Many people say that the church should've been destroyed when the towers collapsed, but not a single window was broken. The only sign of damage was a tree in the back of the cemetery that had fallen down. The safety of this church made many people wonder about the importance of faith and religion, as rescue efforts continued for a truly harsh event in American and world history.
When I visited New York City in December, 2011, I was fortunate enough to visit St. Paul's Chapel. Inside the church, the posters given to the relief efforts still remained giving hope to people who entered the church. Walking in the doors you could feel the heart break of the events on September 11, yet also feel a sense of hope. The emotions I felt walking through the church and seeing all of the posters are unexplainable. As i stepped into the cemetery and looked out at what used to be the World Trade Centre, and saw the new Peace Tower, I realized that although devastating, the events on September 11, 2001 could not shatter the United States. As they continue to remember and rebuild, they are getting stronger.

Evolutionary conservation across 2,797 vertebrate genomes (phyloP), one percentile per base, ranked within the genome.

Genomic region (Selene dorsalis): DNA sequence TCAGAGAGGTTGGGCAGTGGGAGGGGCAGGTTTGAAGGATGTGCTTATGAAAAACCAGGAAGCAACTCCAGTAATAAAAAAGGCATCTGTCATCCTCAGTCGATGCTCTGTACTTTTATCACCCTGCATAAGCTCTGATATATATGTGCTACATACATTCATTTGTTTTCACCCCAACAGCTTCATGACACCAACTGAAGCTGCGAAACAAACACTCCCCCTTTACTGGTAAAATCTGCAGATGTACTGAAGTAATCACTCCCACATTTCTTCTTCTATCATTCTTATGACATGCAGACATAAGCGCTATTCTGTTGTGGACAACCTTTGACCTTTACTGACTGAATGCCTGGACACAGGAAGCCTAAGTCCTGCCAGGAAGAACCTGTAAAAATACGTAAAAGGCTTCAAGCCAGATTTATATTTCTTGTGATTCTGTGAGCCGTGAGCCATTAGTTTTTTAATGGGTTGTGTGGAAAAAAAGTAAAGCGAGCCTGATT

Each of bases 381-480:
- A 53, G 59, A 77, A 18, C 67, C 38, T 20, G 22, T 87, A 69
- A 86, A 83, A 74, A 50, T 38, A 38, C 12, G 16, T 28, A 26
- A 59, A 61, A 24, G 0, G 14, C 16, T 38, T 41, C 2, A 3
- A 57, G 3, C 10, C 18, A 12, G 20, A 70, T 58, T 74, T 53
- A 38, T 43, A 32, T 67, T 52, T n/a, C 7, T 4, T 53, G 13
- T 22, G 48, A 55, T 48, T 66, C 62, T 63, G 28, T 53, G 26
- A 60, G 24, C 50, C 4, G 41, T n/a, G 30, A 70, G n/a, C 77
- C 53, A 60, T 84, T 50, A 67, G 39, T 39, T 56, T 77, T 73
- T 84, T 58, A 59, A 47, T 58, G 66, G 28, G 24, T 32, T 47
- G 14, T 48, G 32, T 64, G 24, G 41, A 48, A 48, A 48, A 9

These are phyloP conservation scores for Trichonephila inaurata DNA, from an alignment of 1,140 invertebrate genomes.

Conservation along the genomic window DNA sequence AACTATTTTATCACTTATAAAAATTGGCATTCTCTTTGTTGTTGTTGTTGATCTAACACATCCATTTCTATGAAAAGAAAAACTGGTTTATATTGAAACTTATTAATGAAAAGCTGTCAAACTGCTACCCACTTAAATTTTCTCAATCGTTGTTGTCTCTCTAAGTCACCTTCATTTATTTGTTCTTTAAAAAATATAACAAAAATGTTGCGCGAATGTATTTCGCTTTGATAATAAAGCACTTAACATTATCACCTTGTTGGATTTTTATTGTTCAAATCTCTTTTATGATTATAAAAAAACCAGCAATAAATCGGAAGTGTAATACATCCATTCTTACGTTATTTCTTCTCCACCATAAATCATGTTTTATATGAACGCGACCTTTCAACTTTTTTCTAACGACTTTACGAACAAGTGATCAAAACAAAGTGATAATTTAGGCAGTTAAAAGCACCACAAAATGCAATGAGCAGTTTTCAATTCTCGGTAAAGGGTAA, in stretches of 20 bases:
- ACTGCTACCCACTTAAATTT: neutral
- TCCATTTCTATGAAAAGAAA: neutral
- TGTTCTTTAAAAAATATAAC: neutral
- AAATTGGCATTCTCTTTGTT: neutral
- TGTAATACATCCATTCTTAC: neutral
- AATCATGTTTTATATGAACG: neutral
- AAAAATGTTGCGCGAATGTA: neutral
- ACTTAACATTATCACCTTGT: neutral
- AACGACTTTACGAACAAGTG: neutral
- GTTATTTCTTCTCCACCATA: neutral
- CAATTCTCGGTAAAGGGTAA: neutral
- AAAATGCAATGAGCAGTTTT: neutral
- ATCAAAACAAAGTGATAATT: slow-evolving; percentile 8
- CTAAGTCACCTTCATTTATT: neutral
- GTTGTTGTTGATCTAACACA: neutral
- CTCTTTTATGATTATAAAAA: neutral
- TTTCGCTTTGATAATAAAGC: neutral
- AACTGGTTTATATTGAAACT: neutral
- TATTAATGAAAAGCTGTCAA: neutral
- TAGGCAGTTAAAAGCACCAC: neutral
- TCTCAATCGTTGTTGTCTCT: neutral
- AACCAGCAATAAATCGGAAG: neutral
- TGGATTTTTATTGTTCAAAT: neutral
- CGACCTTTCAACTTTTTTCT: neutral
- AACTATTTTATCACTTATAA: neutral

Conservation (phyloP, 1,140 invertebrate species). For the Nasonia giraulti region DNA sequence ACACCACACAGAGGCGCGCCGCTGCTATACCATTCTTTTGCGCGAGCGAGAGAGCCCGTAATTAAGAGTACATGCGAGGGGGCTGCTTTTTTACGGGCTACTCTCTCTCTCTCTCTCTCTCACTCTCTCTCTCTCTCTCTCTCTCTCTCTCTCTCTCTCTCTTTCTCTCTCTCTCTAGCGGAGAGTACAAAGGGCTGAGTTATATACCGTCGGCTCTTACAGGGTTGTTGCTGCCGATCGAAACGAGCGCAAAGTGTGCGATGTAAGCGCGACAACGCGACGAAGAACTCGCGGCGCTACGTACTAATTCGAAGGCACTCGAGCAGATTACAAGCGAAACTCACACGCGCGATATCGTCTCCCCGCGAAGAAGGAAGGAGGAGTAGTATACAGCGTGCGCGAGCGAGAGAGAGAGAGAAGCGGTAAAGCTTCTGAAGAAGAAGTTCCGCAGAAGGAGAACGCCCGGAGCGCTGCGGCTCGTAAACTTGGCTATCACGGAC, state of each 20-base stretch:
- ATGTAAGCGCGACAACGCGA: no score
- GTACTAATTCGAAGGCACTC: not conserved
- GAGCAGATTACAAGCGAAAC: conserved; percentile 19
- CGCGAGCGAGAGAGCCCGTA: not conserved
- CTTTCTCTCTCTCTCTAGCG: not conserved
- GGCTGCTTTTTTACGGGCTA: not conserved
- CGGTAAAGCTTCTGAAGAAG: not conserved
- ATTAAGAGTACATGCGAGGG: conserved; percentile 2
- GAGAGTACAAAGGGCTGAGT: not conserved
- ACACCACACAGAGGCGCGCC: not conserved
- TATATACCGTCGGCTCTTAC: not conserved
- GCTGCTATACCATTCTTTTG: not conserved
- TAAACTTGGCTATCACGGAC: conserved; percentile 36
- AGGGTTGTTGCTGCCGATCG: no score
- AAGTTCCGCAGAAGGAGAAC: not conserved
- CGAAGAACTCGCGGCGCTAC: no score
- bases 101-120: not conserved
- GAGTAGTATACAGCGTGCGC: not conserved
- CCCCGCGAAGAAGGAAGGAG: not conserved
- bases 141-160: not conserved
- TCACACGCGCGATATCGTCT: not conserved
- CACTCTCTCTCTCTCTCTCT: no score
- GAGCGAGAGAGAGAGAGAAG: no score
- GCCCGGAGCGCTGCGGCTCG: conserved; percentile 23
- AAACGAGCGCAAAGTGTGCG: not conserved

St. Paul's Chapel has become a tourist site for many people as they visit New York City, as a way to show respect for those lost, and those who helped when the towers collapsed on that horrible day.
Having to live through these changes, people would immediately feel the pain of the events, and the devastation of what had happened. They would see a change in the ease of transportation, with new laws in border control and air travel. A change in relations between the US and other countries would be observed, as well as a change in the views towards Arab people and nations due to the ethnicity of those involved in the hijackings.
The sociocultural perspective on events such as these would play a role in how people are able to view these events. Social and cultural forces shape the way people view the world.